Maria Sweeney offers candid glimpses of living with a disability in her graphic memoir Brittle Joints (Street Noise, June).

You open up so vulnerably in this book about living with Bruck syndrome. What made you decide to dive into that?

I think it is a personality trait: you’re either going to put your heart on your sleeve through your art, or not. Bruck syndrome is so rare—but there are other people with it. When I was adopted, we knew I had some disabilities, but it wasn’t until I was about 12 or 13 that we really got an accurate diagnosis.

I also wanted to help clear the road for other disabled people. It makes it real to see it in media. It shows we have beautiful lives, and with an accurate diagnosis, we can have better lives.

Why tell the story in vignettes?

I was reading a lot of underground Philly zines, and I like the work of Ozu, a Japanese director, who used a lot of short vignettes. But trauma makes it much easier for me to break up the things that have happened. Crafting a story about my life has to be compartmentalized—I can structure a vignette, then take it away.

How did creating this book help you reflect on your experience with pain?

Because it’s a brittle bone disease, the pain is constant and the fractures don’t always heal. When other people break their femur, it’s treated very seriously. I have concurrent fractures, my disease is ongoing, so you sort of have to pretend the breaks don’t matter because if you really thought about it, it’d be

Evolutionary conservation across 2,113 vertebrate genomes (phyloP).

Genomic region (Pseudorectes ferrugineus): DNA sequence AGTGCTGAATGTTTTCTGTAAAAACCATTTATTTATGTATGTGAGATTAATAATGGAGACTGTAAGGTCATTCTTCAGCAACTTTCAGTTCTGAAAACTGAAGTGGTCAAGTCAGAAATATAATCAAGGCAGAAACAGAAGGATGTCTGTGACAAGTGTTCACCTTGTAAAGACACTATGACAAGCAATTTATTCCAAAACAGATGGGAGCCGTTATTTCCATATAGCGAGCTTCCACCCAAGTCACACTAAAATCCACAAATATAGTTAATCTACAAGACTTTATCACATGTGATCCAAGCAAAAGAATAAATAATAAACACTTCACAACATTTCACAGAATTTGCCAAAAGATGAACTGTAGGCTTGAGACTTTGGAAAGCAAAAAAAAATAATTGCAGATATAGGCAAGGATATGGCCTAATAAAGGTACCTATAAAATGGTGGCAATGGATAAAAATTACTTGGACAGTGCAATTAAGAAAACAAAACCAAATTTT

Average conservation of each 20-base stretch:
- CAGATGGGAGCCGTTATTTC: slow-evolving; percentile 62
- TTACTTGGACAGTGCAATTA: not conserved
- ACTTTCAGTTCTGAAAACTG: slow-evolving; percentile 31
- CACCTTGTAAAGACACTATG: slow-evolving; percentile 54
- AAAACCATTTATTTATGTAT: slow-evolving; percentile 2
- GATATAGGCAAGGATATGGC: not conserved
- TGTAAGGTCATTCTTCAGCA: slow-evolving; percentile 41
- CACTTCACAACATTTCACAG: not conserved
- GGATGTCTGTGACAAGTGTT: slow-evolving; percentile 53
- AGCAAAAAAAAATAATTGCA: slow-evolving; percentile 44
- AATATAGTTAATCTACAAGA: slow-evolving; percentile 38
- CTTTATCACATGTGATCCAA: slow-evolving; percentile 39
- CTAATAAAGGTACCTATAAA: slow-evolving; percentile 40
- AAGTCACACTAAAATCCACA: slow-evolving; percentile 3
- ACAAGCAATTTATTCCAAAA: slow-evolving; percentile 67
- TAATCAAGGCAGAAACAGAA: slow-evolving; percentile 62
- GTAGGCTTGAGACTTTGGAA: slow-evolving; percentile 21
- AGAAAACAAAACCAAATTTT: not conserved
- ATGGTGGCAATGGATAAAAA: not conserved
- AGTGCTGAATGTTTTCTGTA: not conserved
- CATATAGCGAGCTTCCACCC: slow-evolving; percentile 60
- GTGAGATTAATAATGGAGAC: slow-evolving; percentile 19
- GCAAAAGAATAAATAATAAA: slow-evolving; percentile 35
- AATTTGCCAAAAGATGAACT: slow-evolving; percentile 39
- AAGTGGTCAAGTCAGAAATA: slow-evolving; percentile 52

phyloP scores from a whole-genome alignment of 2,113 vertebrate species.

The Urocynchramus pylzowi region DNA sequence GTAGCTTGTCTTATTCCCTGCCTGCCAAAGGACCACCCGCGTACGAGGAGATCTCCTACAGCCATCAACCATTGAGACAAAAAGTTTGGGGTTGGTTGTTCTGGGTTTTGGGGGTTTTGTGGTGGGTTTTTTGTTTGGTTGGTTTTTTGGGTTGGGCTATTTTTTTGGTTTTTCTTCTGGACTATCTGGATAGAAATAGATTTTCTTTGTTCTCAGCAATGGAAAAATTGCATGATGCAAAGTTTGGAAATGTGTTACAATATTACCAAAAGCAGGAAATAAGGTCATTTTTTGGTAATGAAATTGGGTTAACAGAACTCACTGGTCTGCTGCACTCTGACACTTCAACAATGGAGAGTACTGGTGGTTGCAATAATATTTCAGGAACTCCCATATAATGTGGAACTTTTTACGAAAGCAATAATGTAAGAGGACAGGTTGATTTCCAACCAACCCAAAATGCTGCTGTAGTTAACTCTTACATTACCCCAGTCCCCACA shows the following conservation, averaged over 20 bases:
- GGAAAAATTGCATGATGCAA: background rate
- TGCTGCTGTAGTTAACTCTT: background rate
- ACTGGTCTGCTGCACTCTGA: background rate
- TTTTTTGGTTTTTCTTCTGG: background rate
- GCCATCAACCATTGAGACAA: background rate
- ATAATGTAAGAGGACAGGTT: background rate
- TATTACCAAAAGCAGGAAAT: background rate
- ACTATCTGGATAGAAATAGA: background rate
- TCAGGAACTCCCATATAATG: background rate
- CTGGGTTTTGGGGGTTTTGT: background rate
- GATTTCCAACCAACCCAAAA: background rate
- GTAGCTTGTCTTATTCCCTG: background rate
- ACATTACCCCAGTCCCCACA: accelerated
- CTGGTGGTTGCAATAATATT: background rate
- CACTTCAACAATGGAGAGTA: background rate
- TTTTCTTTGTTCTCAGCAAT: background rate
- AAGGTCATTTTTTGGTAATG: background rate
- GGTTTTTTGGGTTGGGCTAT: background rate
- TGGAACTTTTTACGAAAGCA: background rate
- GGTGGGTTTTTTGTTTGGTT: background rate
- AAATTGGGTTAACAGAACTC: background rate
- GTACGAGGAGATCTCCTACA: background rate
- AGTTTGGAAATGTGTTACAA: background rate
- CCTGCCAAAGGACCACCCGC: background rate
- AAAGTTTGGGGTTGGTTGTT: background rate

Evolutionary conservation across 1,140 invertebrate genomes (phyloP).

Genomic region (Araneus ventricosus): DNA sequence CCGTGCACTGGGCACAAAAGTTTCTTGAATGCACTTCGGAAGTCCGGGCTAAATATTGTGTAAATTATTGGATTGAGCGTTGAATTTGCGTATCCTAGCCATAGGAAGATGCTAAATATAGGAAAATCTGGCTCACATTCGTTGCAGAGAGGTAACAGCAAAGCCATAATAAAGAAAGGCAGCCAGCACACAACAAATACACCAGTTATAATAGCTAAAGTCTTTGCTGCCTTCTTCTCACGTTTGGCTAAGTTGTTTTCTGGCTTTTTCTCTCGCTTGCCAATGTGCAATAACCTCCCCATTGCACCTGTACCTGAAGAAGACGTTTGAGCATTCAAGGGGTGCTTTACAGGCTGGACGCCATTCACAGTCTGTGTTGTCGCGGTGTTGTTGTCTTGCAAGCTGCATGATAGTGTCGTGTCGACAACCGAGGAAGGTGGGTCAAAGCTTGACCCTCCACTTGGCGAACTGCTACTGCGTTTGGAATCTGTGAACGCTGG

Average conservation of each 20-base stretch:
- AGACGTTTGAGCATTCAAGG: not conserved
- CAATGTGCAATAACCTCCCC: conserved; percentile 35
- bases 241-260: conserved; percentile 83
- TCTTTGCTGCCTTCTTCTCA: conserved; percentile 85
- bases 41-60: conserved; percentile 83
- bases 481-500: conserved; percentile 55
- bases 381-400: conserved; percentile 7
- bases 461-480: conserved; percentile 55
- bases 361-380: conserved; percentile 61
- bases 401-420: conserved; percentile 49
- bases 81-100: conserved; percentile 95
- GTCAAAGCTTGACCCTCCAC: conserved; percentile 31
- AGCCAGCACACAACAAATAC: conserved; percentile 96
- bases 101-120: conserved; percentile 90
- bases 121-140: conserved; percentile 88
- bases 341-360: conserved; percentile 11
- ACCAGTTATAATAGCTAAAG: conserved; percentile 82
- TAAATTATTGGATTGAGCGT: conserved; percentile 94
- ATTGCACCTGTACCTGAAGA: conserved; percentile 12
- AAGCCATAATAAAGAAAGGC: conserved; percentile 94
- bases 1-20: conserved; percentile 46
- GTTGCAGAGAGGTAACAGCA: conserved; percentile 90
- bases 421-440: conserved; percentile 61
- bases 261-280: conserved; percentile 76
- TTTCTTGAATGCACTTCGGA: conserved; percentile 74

too much. But I’ve been in a stable enough position to say to myself, “your pain matters.” I was able to access pain relief, physical therapy, and mental health therapy, which makes the experience of pain very real.

Water, plants, and the natural environment are motifs. What does nature mean to you?

Growing up in the New Jersey Pine Barrens, I was always
surrounded by nature. Nature gives us everything we need, and being in water has so much healing for me. Cannabis has also helped me sustain myself, without more addictive medication, through a lot of my daily pain. When I use it, it just goes right to my joints. It’s a very functional experience.

What role does ableism play in your life?

Most disabled people live in unique housing and employment situations. There’s no support system set up for families with disabled children. I’ve had to deal with ableism at every stage of my life. I’ve had to put my body at risk just to do normal things—and that really weighs on you. When I wrote this book, I wanted to educate, and yell out my anger. My disabled community focuses on person-centered support: they might not have the answers, but they want to help you in ways that actually support you.